Writer turned director Amy Koppelman shares a raw inside look at motherhood and postpartum depression in A Mouthful of Air. Actress Amanda Seyfried excellently portrays a mother who sometimes on the outside looks perfectly fine, but struggles with self-doubt, feelings of worthlessness, and depression in this heartwrenching real talk film.
A Mouthful of Air Movie Review
About the film:
Julie Davis, warm, kind, loving to her husband and child, is a bestselling children’s author. While her books deal with unlocking childhood fears, she has yet to unlock the dark secret that has haunted her own life. But when her second child is born, events occur that bring that secret to the fore, and with it, a crushing, powerful battle to survive.
A Mouthful of Air is available on Digital and On-Demand now.
The film opens with a content warning for people with a history of depression or anxiety as this may be a trigger. While the film opens your eyes to the inner workings of what it’s like to live with or go through depression and anxiety, it’s an important message for everyone. It helps those that may not know much about postpartum understand it more in-depth as well as understand the signs of PPD in friends and family members moving forward.
The unfortunate stigma of mental health leaves many wary of sharing their truth. In the film, Amy Koppelman does a fantastic job portraying delicate scenes like attempted suicide without the gore. Instead, you witness the aftershock and measures taken to help first-time mom Julie Davis as she struggles with PPD.
Happily married to Ethan (Finn Wittrock) Julie creatively writes and illustrates children’s books. Her son Teddy is nearly 1 year old and happily plays alongside her as she works. Yet, Julie is struggling internally with feelings of failure as a mom, low self-esteem, fatigue, and mom guilt. All of these are signs of PPD.
Amanda Seyfried brilliantly sells Julie’s struggles to survive all the while having a supportive husband at home. The film not only gives an inside look at how a new mom feels, but how those around her struggle to find the best way to approach and deal with situations as they arise.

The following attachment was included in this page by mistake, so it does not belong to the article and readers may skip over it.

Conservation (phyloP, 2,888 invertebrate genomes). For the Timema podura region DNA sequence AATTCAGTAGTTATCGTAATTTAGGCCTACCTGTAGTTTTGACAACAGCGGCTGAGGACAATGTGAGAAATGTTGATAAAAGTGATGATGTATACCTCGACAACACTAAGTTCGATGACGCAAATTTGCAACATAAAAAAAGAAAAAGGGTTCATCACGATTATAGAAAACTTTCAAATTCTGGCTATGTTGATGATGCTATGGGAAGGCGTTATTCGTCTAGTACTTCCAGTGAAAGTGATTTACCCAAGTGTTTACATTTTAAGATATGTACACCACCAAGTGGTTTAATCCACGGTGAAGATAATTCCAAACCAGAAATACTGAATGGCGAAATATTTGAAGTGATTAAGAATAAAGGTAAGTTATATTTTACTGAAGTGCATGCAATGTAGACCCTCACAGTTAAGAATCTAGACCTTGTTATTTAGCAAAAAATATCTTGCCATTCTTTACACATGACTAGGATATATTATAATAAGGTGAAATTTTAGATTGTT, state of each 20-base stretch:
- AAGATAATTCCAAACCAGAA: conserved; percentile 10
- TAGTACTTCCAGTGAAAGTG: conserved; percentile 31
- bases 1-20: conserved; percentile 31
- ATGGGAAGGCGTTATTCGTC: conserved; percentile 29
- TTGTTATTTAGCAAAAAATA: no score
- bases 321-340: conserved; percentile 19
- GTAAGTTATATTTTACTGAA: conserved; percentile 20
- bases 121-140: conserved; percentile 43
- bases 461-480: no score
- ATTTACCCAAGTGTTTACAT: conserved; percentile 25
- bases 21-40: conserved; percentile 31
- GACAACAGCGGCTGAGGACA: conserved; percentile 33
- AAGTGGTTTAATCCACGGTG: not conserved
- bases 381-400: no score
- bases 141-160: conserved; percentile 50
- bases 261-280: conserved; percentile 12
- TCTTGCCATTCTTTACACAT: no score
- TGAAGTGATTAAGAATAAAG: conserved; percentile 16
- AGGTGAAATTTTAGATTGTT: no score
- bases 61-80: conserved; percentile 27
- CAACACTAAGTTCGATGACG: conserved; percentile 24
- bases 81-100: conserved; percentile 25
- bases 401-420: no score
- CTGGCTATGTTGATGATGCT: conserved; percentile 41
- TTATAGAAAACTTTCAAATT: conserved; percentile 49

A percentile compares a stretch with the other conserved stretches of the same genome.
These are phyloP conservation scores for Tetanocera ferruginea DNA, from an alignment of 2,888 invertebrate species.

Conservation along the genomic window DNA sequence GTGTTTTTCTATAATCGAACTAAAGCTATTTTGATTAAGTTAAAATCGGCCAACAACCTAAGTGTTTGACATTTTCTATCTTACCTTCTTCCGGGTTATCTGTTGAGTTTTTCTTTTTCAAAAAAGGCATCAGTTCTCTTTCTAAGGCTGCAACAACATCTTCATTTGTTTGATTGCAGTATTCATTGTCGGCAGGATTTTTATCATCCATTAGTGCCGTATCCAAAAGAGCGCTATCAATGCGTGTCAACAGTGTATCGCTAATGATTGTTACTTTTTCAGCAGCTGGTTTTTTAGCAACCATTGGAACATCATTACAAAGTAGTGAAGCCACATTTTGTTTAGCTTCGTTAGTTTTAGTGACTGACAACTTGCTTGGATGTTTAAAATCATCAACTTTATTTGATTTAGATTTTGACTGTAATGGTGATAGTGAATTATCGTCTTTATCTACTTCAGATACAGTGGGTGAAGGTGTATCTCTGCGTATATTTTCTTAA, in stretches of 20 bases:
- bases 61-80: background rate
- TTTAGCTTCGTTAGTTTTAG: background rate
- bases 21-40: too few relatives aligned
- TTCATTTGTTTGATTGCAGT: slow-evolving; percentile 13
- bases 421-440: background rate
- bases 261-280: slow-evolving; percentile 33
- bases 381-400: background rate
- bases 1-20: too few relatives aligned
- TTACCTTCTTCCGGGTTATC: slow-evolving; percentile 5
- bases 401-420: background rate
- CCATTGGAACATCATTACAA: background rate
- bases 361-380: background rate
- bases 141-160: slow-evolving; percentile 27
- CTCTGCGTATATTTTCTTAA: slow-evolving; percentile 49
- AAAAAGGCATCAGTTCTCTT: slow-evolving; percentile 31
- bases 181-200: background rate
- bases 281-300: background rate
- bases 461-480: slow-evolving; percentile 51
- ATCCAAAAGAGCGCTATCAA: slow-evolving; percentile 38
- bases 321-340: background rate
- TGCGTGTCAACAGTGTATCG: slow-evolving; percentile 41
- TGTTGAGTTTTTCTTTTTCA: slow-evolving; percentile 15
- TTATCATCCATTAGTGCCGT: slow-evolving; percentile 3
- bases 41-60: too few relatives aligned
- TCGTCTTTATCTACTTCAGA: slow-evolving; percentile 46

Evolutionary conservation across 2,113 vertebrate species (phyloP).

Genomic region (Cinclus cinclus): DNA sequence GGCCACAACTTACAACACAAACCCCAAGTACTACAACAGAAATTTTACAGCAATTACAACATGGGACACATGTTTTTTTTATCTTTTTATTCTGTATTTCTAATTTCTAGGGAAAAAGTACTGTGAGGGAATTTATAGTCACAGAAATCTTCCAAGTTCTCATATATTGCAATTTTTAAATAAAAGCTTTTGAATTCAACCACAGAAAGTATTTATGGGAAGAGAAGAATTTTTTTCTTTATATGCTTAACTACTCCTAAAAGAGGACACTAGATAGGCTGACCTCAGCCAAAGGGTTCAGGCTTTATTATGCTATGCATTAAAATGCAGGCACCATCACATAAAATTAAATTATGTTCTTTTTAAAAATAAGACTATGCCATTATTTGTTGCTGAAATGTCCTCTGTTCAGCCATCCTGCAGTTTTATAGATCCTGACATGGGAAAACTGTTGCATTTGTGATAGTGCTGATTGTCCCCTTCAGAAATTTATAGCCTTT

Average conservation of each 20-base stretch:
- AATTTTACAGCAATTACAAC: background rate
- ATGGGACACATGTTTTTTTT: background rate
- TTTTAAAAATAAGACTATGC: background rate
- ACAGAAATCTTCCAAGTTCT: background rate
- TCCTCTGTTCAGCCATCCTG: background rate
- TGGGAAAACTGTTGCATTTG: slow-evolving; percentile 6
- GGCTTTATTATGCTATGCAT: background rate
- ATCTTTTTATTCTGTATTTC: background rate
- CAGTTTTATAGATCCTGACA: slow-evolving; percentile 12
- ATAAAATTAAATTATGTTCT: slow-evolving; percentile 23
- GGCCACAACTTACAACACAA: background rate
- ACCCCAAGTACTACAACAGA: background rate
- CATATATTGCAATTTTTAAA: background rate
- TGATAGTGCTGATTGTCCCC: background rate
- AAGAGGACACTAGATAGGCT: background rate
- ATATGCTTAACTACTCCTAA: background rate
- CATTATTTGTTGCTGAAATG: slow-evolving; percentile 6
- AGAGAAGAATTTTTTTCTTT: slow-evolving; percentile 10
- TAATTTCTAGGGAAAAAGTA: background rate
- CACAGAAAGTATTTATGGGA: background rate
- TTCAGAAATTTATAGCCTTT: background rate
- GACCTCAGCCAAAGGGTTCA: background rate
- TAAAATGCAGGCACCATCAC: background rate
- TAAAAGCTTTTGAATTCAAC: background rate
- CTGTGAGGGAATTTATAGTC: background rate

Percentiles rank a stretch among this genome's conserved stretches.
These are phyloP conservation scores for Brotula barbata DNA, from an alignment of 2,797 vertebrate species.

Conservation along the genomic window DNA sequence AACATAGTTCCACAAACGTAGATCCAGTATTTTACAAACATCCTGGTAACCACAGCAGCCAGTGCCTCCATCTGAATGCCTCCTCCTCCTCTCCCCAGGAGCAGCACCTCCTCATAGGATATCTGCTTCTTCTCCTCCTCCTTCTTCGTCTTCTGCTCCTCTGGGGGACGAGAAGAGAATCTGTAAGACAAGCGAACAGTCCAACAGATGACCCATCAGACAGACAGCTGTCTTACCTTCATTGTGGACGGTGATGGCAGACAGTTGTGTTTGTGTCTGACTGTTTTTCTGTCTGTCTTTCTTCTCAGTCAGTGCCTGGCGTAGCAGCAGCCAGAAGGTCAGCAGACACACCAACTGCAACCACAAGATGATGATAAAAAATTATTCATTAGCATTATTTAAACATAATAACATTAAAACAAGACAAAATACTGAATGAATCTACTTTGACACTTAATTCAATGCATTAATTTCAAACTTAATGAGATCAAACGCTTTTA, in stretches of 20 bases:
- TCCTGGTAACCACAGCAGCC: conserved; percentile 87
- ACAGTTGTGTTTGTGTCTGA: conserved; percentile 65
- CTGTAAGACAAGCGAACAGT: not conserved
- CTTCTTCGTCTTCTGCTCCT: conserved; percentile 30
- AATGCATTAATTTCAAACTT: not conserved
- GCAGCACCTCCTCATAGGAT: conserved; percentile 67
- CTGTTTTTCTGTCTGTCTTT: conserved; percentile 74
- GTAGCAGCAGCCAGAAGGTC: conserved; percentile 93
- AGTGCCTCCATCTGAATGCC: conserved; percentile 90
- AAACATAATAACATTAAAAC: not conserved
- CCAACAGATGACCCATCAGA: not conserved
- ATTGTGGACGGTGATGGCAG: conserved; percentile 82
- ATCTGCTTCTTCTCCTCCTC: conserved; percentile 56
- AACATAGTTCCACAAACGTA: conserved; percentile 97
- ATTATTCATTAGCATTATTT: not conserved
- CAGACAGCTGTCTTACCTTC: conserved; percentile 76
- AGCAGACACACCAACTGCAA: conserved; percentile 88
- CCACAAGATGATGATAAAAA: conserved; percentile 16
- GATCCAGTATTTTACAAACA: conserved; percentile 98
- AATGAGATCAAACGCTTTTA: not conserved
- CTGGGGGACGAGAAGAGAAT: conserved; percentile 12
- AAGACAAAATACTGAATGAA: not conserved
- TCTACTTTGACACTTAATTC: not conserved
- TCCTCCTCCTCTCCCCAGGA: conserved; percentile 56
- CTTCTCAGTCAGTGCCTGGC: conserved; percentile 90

Exclusive Interview with Amy Koppelman, Amanda Seyfried, and Dr. Harvey Karp
Amanda shares that as a mom she remembers those first few weeks after giving birth as a blur. Life quickly goes on. However, after playing this role she learned she has “more appreciation for myself.” Adding that “A Mouthful of Air is real and raw. It’s about a topic that’s hard to talk about and hard to make a movie about.”
Amy’s goal in making the film is to have mothers recognize the signs and get help. And for partners to learn the signs as well. PPD doesn’t look the same for everyone but lack of sleep can certainly trigger other emotions.
How to get help for Postpartum Depression:
Dr. Harvey Karp shares advice for moms going through postpartum depression here. His very first tip is “do not keep it a secret. This is a medical physiologic issue. It’s temporary. It gets better, but it requires treatment to get better.”
You are not alone.
While I didn’t have PPD after either birth, I have struggled with Anxiety since age 5, and Depression on and off at points in my life. Throughout moments in the film, I could certainly relate to Julie as a new mom and having those self-doubts. I’m certain every parent, regardless of their mental health, can relate to inadequate feelings at some point. That’s why I’m so glad A Mouthful of Air puts this mental health issue at the forefront.
Sleep deprivation + a crying baby can lead to PPD. Dr. Karp shares the 5 S’s to calming a crying baby and alleviate anxiety in new moms.
The film is based on Amy’s book which you can find here.
Sherry Bult says
Thank you for the review, it’s a great movie for girls night!